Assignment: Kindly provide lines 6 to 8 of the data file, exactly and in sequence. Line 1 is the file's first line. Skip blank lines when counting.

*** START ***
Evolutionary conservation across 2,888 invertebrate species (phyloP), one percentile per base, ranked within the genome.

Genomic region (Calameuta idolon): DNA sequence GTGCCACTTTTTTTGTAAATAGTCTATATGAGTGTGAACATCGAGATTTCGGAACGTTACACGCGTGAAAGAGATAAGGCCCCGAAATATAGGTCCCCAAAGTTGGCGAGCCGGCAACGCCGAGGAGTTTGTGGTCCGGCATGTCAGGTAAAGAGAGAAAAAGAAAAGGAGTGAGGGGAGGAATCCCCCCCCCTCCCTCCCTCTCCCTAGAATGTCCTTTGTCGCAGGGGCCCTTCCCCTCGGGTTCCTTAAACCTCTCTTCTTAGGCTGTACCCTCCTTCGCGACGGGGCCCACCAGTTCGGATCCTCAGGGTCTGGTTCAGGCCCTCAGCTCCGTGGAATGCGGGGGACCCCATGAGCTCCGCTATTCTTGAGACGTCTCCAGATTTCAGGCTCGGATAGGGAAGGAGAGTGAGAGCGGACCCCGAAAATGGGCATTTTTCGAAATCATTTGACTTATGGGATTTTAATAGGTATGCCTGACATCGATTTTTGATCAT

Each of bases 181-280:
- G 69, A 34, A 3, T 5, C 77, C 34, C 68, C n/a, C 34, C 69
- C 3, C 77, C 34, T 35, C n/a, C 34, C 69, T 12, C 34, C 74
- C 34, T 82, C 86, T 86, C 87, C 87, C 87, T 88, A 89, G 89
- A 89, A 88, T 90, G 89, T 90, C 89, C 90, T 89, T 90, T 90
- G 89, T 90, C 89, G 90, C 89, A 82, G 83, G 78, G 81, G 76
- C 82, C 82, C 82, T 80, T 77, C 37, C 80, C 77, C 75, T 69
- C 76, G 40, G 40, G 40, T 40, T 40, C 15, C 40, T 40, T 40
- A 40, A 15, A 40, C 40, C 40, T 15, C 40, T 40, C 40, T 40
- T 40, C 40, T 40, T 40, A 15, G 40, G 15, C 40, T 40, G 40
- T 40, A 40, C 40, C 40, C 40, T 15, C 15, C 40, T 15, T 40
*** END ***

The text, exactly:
- C 34, T 82, C 86, T 86, C 87, C 87, C 87, T 88, A 89, G 89
- A 89, A 88, T 90, G 89, T 90, C 89, C 90, T 89, T 90, T 90
- G 89, T 90, C 89, G 90, C 89, A 82, G 83, G 78, G 81, G 76